Last week, I went with my little cousins to see a performance of “The Little Prince”, by Antoine de Saint-Exupéry. Obviously, this play has nothing to do with testing, but the tester in me could resonate a lot with the play.

At the beginning of the play (and the book), when the little prince meets the pilot, the former asks the latter to draw him a sheep. The pilot is not a very good drawer, so he tries to do his best:


But the little prince says it looks very sick and asks the pilot to make another:


But this one has horns and looks like a ram, so the pilot tries it again:


And this one is rejected too, because it is too old. So the tired pilot draws a box with the sheep inside (at least that’s what he says):



And that is exactly the way the little prince wanted it.

At this point maybe you have thought the same thing I thought the moment I saw it: sometimes the client is not very sure of what he wants or, if he is, he doesn’t know how to express it or he is very cryptic about it (just like the little prince). This way it is very difficult to develop and test the right application. I am sure I am not the only one who has faced a situation where it’s not possible to finish testing an application because  a client is never happy with what  they  get or what they get is not even close to their expectation.

Therefore, it is important to perform a requirement analysis, that encompasses the tasks that determines the needs of the stakeholders for the new application. The testing team has to participate in this analysis, to help the client to define exactly what he or she wants and make sure that the developed product is the product the client asked for. To achieve this, some of the tasks of the testing team are:

  • Preparation and attendance to requirement gathering meetings, in the first phases of the project
  • Acquire the functional knowledge about the user needs in relation to the new application
  • Revise the document that contains the requirement, in order to indicate if it describes what the client wants
  • Register the requirements, which have to be validated by the client
  • Define the Acceptance Test Plan, which contains the tests to be executed to check that the built application meets the requirements established by the stakeholders.

To sum up, testing doesn’t start when the application is already built and ready to be tested. It starts at the beginning of the project, with the requirements definition; so that we are  sure about  what the client needs and also about developing the right application . This way we can draw the right picture of the sheep for the little prince from the start.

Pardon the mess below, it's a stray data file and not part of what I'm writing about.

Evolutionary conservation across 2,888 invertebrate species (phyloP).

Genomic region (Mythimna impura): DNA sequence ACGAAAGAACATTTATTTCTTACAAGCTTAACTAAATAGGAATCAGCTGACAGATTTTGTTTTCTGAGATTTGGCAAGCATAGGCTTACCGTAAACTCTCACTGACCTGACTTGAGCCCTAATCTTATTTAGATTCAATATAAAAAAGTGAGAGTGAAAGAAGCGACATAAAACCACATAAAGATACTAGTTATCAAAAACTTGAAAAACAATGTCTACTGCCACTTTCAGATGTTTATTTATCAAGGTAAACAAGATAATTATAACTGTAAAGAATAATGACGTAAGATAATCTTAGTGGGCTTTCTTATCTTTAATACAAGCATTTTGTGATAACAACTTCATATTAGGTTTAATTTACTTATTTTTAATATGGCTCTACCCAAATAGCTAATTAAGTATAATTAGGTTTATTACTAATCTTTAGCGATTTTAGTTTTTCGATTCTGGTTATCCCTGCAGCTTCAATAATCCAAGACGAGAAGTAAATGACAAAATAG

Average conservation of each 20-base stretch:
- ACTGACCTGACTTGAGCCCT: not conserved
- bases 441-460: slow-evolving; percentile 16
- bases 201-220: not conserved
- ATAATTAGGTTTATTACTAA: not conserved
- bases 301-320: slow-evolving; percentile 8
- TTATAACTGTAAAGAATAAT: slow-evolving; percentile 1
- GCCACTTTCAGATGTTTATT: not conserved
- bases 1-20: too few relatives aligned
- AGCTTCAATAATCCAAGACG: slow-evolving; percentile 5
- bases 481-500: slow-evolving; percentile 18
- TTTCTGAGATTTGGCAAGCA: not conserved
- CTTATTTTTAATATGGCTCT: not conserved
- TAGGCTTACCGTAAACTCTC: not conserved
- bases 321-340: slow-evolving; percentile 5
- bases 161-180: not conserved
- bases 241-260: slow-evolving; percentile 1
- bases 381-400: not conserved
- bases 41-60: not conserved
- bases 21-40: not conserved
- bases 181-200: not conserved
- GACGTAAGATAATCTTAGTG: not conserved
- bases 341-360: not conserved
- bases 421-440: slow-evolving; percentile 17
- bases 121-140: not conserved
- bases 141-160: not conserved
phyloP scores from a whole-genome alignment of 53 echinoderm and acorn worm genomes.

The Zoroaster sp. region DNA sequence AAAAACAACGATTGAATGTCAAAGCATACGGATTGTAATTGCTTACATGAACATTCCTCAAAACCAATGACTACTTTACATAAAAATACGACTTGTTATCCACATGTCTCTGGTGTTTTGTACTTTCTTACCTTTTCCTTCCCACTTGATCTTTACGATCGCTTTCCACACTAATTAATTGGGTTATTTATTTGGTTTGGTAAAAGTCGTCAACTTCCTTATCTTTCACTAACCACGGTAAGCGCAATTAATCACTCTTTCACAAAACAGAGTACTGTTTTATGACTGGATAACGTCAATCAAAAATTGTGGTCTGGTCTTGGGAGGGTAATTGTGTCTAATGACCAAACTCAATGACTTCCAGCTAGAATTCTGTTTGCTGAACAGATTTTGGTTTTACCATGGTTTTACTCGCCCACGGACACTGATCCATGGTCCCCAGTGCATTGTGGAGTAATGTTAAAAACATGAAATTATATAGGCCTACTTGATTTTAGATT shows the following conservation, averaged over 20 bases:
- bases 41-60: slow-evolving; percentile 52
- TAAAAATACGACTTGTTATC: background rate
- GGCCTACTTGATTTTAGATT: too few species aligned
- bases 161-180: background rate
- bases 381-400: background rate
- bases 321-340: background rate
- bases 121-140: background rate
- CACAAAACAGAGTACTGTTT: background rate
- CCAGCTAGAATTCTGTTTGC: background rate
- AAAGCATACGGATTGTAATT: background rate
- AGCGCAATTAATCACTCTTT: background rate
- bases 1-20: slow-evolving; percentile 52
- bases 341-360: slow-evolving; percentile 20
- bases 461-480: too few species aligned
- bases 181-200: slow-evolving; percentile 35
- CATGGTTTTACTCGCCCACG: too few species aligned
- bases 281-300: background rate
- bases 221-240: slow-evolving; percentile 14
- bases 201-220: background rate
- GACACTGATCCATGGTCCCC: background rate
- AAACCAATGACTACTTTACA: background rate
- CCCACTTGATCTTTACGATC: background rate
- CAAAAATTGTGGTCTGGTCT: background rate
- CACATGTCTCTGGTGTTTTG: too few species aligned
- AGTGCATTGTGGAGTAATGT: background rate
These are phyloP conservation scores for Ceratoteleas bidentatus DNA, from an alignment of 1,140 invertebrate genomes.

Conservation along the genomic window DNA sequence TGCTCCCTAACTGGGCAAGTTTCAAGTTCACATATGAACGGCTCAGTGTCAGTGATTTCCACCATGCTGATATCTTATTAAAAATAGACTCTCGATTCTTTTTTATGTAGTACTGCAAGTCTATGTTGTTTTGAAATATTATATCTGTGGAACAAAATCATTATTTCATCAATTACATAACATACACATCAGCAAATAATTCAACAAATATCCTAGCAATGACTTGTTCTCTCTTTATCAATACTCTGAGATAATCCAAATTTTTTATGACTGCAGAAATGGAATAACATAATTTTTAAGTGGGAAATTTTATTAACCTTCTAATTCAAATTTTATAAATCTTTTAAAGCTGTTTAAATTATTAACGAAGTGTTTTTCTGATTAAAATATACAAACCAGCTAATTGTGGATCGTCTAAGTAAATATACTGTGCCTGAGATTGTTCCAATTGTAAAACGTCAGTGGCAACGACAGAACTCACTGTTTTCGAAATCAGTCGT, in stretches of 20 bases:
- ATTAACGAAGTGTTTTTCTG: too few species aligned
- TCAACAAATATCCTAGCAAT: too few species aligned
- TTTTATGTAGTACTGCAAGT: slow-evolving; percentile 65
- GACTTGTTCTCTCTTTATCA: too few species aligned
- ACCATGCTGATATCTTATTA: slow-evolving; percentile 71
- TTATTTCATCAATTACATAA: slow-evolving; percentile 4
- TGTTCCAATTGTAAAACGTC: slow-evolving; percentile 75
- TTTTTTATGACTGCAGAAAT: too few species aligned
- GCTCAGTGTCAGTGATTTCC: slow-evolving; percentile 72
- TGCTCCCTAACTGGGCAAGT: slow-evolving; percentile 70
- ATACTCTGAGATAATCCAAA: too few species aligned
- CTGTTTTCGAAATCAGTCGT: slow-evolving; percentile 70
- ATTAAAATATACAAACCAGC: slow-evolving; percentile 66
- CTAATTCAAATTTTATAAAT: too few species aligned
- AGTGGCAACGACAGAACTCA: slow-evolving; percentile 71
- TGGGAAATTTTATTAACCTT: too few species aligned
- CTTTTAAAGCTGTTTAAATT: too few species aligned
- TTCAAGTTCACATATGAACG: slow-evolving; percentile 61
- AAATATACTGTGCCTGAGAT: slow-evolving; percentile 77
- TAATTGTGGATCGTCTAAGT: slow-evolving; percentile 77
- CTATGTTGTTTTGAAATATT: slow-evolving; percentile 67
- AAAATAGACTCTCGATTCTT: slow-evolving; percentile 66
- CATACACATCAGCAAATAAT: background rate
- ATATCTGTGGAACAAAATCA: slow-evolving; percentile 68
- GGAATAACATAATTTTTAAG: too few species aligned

Paloma Rodriguez has been Test Engineer for Sogeti Group since 2011. In this role, she manages testing projects and participates in various publications and training activities.

Posted in: A testers viewpoint, Behaviour Driven Development, Business Intelligence, communication, Developers, Human Interaction Testing, integration tests, IT strategy, Managed Testing, Opinion, Software Development, Software testing, Technical Testing, Test Driven Development, Testing and innovation, Working in software testing      
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Tester – The Private Detective Of Software Development

In my earlier� post, I have talked about the characteristics a good tester should have, such as being analytical and curious, being a good communicator, having the ability to put himself in the users’ shoes. But lately, I am starting to think that the most important characteristic that defines a tester is being inquisitive: investigate and ask perseveringly until he/ she gets the information he/ she needs to test the application and to know if it has the expected quality. Something like a cop or a private detective who searches for clues and interrogates the witnesses to find out who committed the crime, how and why.

More than once we have to test applications without having enough functional or technical documentation that explains us how they must work. How can we say if the application works as expected if we don’t know what we have to expect? How do we know what is the expected result when we sum 1 + 1 if no one has told us it must be 2? That’s the moment when we have to turn on our detective skills and start interrogating the witnesses, that is, the business analyst, the functional analyst and, sometimes, even the developer. Ask, ask and ask again until you find the solution or find achievements of the culprit:

– What formula is applied to calculate the cost of the product?
– What must be the answer of the application if a series of steps are followed?
– If an error happens, how does the application respond?
– What fields are mandatory to create a new register?
– What filters have to be established to do a search in a certain screen?
– What security profiles must the user have to accomplish a certain action?

However, in most cases, this is not enough. As Grissom said in CSI: “People lie, but evidence doesn’t. That’s why we have to look for fingerprints or DNA samples to find the killer. And which clues can help us to resolve the crime?” For example, we can search for old documents that make reference to the application under test, make queries in the database or access applications that interact with the one we are testing, among other options.